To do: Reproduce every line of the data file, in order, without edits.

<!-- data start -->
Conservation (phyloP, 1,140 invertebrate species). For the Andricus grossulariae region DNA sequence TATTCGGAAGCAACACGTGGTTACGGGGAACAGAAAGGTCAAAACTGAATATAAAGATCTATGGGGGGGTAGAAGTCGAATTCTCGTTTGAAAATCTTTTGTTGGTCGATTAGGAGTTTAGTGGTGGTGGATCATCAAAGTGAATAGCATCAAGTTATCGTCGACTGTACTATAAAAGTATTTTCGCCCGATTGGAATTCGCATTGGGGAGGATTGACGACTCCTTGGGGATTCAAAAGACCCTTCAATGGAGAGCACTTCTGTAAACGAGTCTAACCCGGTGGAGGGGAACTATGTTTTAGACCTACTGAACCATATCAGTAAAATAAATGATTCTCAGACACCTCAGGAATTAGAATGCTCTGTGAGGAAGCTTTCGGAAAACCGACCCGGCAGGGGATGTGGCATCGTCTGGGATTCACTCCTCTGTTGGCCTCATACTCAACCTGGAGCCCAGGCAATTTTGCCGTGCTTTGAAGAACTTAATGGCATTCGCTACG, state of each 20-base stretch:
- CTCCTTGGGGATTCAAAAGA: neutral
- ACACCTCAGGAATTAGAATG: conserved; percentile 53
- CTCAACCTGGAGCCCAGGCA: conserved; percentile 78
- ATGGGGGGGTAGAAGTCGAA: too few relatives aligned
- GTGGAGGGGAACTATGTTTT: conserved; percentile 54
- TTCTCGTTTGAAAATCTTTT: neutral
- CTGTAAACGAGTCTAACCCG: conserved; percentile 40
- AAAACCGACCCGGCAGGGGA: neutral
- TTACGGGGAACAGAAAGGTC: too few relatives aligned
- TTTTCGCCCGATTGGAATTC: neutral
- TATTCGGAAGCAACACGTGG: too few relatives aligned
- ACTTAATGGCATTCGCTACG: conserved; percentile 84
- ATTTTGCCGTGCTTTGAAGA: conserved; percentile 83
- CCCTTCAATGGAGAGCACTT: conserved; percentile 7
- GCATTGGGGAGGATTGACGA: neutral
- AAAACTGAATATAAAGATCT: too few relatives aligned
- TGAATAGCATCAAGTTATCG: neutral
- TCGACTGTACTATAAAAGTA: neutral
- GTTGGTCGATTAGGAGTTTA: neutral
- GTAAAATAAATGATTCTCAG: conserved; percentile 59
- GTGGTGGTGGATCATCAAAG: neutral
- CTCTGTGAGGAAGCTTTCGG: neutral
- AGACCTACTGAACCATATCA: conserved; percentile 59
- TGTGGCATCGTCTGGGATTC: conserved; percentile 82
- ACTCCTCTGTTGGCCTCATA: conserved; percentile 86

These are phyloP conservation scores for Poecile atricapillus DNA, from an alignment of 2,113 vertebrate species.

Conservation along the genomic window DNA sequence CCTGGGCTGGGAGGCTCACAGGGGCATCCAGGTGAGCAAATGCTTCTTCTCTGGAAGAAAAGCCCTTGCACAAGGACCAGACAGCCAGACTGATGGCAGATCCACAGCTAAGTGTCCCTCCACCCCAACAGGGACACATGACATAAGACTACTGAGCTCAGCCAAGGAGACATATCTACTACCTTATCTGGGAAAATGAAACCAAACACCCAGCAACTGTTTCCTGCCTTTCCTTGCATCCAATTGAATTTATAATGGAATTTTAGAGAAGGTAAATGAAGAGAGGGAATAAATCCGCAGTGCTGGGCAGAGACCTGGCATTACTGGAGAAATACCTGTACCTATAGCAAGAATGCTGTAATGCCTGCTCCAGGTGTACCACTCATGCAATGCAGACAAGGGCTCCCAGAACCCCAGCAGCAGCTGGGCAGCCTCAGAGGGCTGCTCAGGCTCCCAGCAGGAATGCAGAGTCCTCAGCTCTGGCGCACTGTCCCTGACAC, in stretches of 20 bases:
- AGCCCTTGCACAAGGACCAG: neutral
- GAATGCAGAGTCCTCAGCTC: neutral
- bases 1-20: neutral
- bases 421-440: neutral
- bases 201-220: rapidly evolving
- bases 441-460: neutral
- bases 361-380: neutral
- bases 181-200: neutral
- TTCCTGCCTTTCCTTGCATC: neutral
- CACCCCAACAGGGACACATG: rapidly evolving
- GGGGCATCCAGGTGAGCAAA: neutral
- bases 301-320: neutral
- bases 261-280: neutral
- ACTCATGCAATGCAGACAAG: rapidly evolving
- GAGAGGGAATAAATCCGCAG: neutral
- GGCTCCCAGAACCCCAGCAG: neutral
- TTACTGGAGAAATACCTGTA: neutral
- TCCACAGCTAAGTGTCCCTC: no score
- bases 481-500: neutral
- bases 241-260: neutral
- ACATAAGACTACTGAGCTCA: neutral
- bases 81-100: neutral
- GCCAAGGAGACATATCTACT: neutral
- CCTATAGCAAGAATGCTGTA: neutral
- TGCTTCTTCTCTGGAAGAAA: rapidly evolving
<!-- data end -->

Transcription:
Conservation (phyloP, 1,140 invertebrate species). For the Andricus grossulariae region DNA sequence TATTCGGAAGCAACACGTGGTTACGGGGAACAGAAAGGTCAAAACTGAATATAAAGATCTATGGGGGGGTAGAAGTCGAATTCTCGTTTGAAAATCTTTTGTTGGTCGATTAGGAGTTTAGTGGTGGTGGATCATCAAAGTGAATAGCATCAAGTTATCGTCGACTGTACTATAAAAGTATTTTCGCCCGATTGGAATTCGCATTGGGGAGGATTGACGACTCCTTGGGGATTCAAAAGACCCTTCAATGGAGAGCACTTCTGTAAACGAGTCTAACCCGGTGGAGGGGAACTATGTTTTAGACCTACTGAACCATATCAGTAAAATAAATGATTCTCAGACACCTCAGGAATTAGAATGCTCTGTGAGGAAGCTTTCGGAAAACCGACCCGGCAGGGGATGTGGCATCGTCTGGGATTCACTCCTCTGTTGGCCTCATACTCAACCTGGAGCCCAGGCAATTTTGCCGTGCTTTGAAGAACTTAATGGCATTCGCTACG, state of each 20-base stretch:
- CTCCTTGGGGATTCAAAAGA: neutral
- ACACCTCAGGAATTAGAATG: conserved; percentile 53
- CTCAACCTGGAGCCCAGGCA: conserved; percentile 78
- ATGGGGGGGTAGAAGTCGAA: too few relatives aligned
- GTGGAGGGGAACTATGTTTT: conserved; percentile 54
- TTCTCGTTTGAAAATCTTTT: neutral
- CTGTAAACGAGTCTAACCCG: conserved; percentile 40
- AAAACCGACCCGGCAGGGGA: neutral
- TTACGGGGAACAGAAAGGTC: too few relatives aligned
- TTTTCGCCCGATTGGAATTC: neutral
- TATTCGGAAGCAACACGTGG: too few relatives aligned
- ACTTAATGGCATTCGCTACG: conserved; percentile 84
- ATTTTGCCGTGCTTTGAAGA: conserved; percentile 83
- CCCTTCAATGGAGAGCACTT: conserved; percentile 7
- GCATTGGGGAGGATTGACGA: neutral
- AAAACTGAATATAAAGATCT: too few relatives aligned
- TGAATAGCATCAAGTTATCG: neutral
- TCGACTGTACTATAAAAGTA: neutral
- GTTGGTCGATTAGGAGTTTA: neutral
- GTAAAATAAATGATTCTCAG: conserved; percentile 59
- GTGGTGGTGGATCATCAAAG: neutral
- CTCTGTGAGGAAGCTTTCGG: neutral
- AGACCTACTGAACCATATCA: conserved; percentile 59
- TGTGGCATCGTCTGGGATTC: conserved; percentile 82
- ACTCCTCTGTTGGCCTCATA: conserved; percentile 86

These are phyloP conservation scores for Poecile atricapillus DNA, from an alignment of 2,113 vertebrate species.

Conservation along the genomic window DNA sequence CCTGGGCTGGGAGGCTCACAGGGGCATCCAGGTGAGCAAATGCTTCTTCTCTGGAAGAAAAGCCCTTGCACAAGGACCAGACAGCCAGACTGATGGCAGATCCACAGCTAAGTGTCCCTCCACCCCAACAGGGACACATGACATAAGACTACTGAGCTCAGCCAAGGAGACATATCTACTACCTTATCTGGGAAAATGAAACCAAACACCCAGCAACTGTTTCCTGCCTTTCCTTGCATCCAATTGAATTTATAATGGAATTTTAGAGAAGGTAAATGAAGAGAGGGAATAAATCCGCAGTGCTGGGCAGAGACCTGGCATTACTGGAGAAATACCTGTACCTATAGCAAGAATGCTGTAATGCCTGCTCCAGGTGTACCACTCATGCAATGCAGACAAGGGCTCCCAGAACCCCAGCAGCAGCTGGGCAGCCTCAGAGGGCTGCTCAGGCTCCCAGCAGGAATGCAGAGTCCTCAGCTCTGGCGCACTGTCCCTGACAC, in stretches of 20 bases:
- AGCCCTTGCACAAGGACCAG: neutral
- GAATGCAGAGTCCTCAGCTC: neutral
- bases 1-20: neutral
- bases 421-440: neutral
- bases 201-220: rapidly evolving
- bases 441-460: neutral
- bases 361-380: neutral
- bases 181-200: neutral
- TTCCTGCCTTTCCTTGCATC: neutral
- CACCCCAACAGGGACACATG: rapidly evolving
- GGGGCATCCAGGTGAGCAAA: neutral
- bases 301-320: neutral
- bases 261-280: neutral
- ACTCATGCAATGCAGACAAG: rapidly evolving
- GAGAGGGAATAAATCCGCAG: neutral
- GGCTCCCAGAACCCCAGCAG: neutral
- TTACTGGAGAAATACCTGTA: neutral
- TCCACAGCTAAGTGTCCCTC: no score
- bases 481-500: neutral
- bases 241-260: neutral
- ACATAAGACTACTGAGCTCA: neutral
- bases 81-100: neutral
- GCCAAGGAGACATATCTACT: neutral
- CCTATAGCAAGAATGCTGTA: neutral
- TGCTTCTTCTCTGGAAGAAA: rapidly evolving